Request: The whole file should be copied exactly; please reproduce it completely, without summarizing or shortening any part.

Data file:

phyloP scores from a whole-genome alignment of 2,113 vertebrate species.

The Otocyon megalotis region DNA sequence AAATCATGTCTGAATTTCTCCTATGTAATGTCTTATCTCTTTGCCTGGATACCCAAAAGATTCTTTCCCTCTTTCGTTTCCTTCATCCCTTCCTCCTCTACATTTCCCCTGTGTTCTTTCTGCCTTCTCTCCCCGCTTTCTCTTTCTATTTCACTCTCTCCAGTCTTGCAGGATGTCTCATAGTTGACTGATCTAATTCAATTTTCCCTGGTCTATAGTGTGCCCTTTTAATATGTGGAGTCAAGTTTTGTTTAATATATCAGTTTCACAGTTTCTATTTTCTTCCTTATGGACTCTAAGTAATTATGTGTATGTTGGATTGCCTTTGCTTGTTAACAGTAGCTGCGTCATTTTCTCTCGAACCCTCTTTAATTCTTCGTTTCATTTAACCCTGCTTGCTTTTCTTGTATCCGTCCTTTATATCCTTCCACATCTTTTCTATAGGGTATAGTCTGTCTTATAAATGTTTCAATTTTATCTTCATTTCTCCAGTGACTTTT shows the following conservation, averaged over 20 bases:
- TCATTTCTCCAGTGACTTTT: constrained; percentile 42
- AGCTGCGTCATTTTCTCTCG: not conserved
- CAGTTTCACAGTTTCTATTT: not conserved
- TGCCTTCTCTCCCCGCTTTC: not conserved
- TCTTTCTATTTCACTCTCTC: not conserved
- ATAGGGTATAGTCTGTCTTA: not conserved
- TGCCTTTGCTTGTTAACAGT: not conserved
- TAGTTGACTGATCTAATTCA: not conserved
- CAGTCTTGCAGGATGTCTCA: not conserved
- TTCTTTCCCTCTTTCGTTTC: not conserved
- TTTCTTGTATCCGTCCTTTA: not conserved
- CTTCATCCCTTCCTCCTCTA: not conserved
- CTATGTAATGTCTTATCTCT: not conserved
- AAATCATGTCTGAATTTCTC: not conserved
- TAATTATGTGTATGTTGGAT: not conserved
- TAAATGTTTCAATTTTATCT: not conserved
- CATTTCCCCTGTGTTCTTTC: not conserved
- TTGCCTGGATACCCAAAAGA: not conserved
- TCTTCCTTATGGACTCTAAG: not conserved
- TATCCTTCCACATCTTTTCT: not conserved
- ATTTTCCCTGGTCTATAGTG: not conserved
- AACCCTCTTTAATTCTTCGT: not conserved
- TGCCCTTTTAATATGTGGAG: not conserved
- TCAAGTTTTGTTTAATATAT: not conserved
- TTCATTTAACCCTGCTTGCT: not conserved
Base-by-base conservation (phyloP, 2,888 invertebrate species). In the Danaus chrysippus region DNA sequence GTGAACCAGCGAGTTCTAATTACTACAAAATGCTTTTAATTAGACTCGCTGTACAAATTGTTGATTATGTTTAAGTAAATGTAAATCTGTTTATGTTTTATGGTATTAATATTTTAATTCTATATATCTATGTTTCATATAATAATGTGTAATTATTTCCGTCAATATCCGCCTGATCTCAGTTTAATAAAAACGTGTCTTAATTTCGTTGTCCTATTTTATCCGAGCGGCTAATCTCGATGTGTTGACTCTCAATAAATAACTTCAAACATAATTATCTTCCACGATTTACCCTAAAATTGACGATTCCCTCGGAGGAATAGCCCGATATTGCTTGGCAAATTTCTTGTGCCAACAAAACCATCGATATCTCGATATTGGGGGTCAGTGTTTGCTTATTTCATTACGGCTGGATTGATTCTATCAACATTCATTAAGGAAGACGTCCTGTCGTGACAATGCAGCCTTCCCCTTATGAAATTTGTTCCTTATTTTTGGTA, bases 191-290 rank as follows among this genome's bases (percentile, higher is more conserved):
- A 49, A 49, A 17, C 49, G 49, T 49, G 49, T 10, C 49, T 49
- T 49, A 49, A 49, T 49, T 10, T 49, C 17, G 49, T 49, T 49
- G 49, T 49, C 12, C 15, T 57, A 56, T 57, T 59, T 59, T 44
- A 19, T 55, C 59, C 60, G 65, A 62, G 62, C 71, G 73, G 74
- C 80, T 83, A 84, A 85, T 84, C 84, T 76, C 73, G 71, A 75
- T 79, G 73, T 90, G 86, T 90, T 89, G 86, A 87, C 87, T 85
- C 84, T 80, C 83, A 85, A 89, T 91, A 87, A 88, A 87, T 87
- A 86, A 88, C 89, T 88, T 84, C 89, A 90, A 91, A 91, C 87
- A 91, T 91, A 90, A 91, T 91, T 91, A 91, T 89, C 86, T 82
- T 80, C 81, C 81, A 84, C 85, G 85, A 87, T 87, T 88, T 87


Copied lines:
phyloP scores from a whole-genome alignment of 2,113 vertebrate species.

The Otocyon megalotis region DNA sequence AAATCATGTCTGAATTTCTCCTATGTAATGTCTTATCTCTTTGCCTGGATACCCAAAAGATTCTTTCCCTCTTTCGTTTCCTTCATCCCTTCCTCCTCTACATTTCCCCTGTGTTCTTTCTGCCTTCTCTCCCCGCTTTCTCTTTCTATTTCACTCTCTCCAGTCTTGCAGGATGTCTCATAGTTGACTGATCTAATTCAATTTTCCCTGGTCTATAGTGTGCCCTTTTAATATGTGGAGTCAAGTTTTGTTTAATATATCAGTTTCACAGTTTCTATTTTCTTCCTTATGGACTCTAAGTAATTATGTGTATGTTGGATTGCCTTTGCTTGTTAACAGTAGCTGCGTCATTTTCTCTCGAACCCTCTTTAATTCTTCGTTTCATTTAACCCTGCTTGCTTTTCTTGTATCCGTCCTTTATATCCTTCCACATCTTTTCTATAGGGTATAGTCTGTCTTATAAATGTTTCAATTTTATCTTCATTTCTCCAGTGACTTTT shows the following conservation, averaged over 20 bases:
- TCATTTCTCCAGTGACTTTT: constrained; percentile 42
- AGCTGCGTCATTTTCTCTCG: not conserved
- CAGTTTCACAGTTTCTATTT: not conserved
- TGCCTTCTCTCCCCGCTTTC: not conserved
- TCTTTCTATTTCACTCTCTC: not conserved
- ATAGGGTATAGTCTGTCTTA: not conserved
- TGCCTTTGCTTGTTAACAGT: not conserved
- TAGTTGACTGATCTAATTCA: not conserved
- CAGTCTTGCAGGATGTCTCA: not conserved
- TTCTTTCCCTCTTTCGTTTC: not conserved
- TTTCTTGTATCCGTCCTTTA: not conserved
- CTTCATCCCTTCCTCCTCTA: not conserved
- CTATGTAATGTCTTATCTCT: not conserved
- AAATCATGTCTGAATTTCTC: not conserved
- TAATTATGTGTATGTTGGAT: not conserved
- TAAATGTTTCAATTTTATCT: not conserved
- CATTTCCCCTGTGTTCTTTC: not conserved
- TTGCCTGGATACCCAAAAGA: not conserved
- TCTTCCTTATGGACTCTAAG: not conserved
- TATCCTTCCACATCTTTTCT: not conserved
- ATTTTCCCTGGTCTATAGTG: not conserved
- AACCCTCTTTAATTCTTCGT: not conserved
- TGCCCTTTTAATATGTGGAG: not conserved
- TCAAGTTTTGTTTAATATAT: not conserved
- TTCATTTAACCCTGCTTGCT: not conserved
Base-by-base conservation (phyloP, 2,888 invertebrate species). In the Danaus chrysippus region DNA sequence GTGAACCAGCGAGTTCTAATTACTACAAAATGCTTTTAATTAGACTCGCTGTACAAATTGTTGATTATGTTTAAGTAAATGTAAATCTGTTTATGTTTTATGGTATTAATATTTTAATTCTATATATCTATGTTTCATATAATAATGTGTAATTATTTCCGTCAATATCCGCCTGATCTCAGTTTAATAAAAACGTGTCTTAATTTCGTTGTCCTATTTTATCCGAGCGGCTAATCTCGATGTGTTGACTCTCAATAAATAACTTCAAACATAATTATCTTCCACGATTTACCCTAAAATTGACGATTCCCTCGGAGGAATAGCCCGATATTGCTTGGCAAATTTCTTGTGCCAACAAAACCATCGATATCTCGATATTGGGGGTCAGTGTTTGCTTATTTCATTACGGCTGGATTGATTCTATCAACATTCATTAAGGAAGACGTCCTGTCGTGACAATGCAGCCTTCCCCTTATGAAATTTGTTCCTTATTTTTGGTA, bases 191-290 rank as follows among this genome's bases (percentile, higher is more conserved):
- A 49, A 49, A 17, C 49, G 49, T 49, G 49, T 10, C 49, T 49
- T 49, A 49, A 49, T 49, T 10, T 49, C 17, G 49, T 49, T 49
- G 49, T 49, C 12, C 15, T 57, A 56, T 57, T 59, T 59, T 44
- A 19, T 55, C 59, C 60, G 65, A 62, G 62, C 71, G 73, G 74
- C 80, T 83, A 84, A 85, T 84, C 84, T 76, C 73, G 71, A 75
- T 79, G 73, T 90, G 86, T 90, T 89, G 86, A 87, C 87, T 85
- C 84, T 80, C 83, A 85, A 89, T 91, A 87, A 88, A 87, T 87
- A 86, A 88, C 89, T 88, T 84, C 89, A 90, A 91, A 91, C 87
- A 91, T 91, A 90, A 91, T 91, T 91, A 91, T 89, C 86, T 82
- T 80, C 81, C 81, A 84, C 85, G 85, A 87, T 87, T 88, T 87